Total in Sh14bn loans on high fuel costs


TotalEnergies petrol station in Hurlingham, Nairobi. FILE PHOTO | EVANS HABIL | NMG

TotalEnergies Marketing Kenya took Sh14.5 billion worth of short-term loans in the year ended December as its working capital requirements increased sharply on the back of higher fuel prices and debt owed by customers.

The new loans saw its finance costs more than triple to Sh919.8 million, contributing to the company’s 10.7 percent decline in net profit to Sh2.4 billion.

The Nairobi Securities Exchange-listed firm took bank overdrafts of Sh8.3 billion and short-term loans amounting to Sh6.2 billion in the review period.

The company did not have short-term credit facilities in the prior year.

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“The rise in global oil prices increased fuel prices in the country as well as the company’s working capital requirements,” TotalEnergies said in a statement.

The oil marketer noted that its net finance costs –after taking into account interest income on assets such as bank deposits— rose to Sh353 million from Sh67 million and was attributable to the high working capital requirements.

The rise in fuel prices as well as the weakening of the Kenya shilling has significantly raised the cash oil marketers need to buy the commodities, prompting some of the large players to bridge the deficit through borrowings.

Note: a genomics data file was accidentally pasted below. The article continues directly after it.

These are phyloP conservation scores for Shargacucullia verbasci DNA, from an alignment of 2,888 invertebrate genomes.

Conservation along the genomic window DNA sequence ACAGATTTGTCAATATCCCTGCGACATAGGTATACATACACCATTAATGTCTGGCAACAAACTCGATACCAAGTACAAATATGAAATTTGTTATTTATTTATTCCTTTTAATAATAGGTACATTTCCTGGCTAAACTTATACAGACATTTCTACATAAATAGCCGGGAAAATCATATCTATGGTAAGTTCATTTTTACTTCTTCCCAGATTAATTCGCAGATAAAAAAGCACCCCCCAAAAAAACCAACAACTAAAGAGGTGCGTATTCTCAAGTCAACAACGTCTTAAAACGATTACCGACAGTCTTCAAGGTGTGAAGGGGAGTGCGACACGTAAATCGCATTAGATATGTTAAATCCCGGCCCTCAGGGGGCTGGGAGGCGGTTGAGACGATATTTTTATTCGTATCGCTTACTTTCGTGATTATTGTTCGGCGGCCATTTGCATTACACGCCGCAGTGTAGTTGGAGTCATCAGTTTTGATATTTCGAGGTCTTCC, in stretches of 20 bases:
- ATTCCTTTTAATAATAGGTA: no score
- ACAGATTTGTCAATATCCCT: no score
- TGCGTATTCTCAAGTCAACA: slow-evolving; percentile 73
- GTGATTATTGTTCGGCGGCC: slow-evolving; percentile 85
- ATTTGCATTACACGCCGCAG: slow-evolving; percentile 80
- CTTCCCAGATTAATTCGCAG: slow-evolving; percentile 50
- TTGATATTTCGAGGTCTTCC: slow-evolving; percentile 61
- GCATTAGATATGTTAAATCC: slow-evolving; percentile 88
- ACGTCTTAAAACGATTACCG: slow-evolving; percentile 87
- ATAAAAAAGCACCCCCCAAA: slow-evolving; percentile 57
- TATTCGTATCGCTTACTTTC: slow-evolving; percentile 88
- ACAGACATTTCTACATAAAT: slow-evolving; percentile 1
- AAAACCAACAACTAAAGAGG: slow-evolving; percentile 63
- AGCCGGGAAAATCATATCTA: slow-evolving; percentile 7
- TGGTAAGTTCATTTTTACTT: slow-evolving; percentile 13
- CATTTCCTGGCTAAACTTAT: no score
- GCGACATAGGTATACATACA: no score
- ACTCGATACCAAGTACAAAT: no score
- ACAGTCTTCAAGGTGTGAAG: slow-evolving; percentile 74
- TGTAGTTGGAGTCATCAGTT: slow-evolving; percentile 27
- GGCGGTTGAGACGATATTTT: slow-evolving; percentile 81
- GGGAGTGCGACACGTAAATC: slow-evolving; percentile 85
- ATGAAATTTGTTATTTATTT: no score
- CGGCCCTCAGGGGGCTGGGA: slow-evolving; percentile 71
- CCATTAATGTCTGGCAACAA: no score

The landed cost of petrol in the January 2022 price-setting cycle stood at $601.97 per cubic metre, according to the Energy and Petroleum Regulatory Authority.

The cost rose in subsequent months and closed at $704.21 per cubic metre for the December 2022 monthly price review, representing an increase of $102.24 per cubic metre of the commodity.

The landed cost of a similar unit for diesel on the other hand jumped from $565.92 in January 2022 to $920.44 in December 2022, amounting to a jump of $354.52.

The increase in the cost of purchasing the commodities was exacerbated by the weakening of the Kenya shilling and shortage of US dollars –the currency in which most international transactions are settled.

TotalEnergies also reported a sharp jump in receivables from customers.

The company said its trade and other receivables increased by Sh12.4 billion in the year ended December compared to Sh1.4 billion the year before.

The oil marketer did not give details of the amounts claimed from trade partners. Its rival Vivo Energy Kenya, meanwhile, said the government owed it $167 million (Sh22.6 billion) in the same period, representing unpaid fuel subsidy.

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TotalEnergies declared a dividend of Sh1.31 per share which will be paid on July 31 to shareholders on record as of June 15. The company had paid a similar dividend for the previous year.

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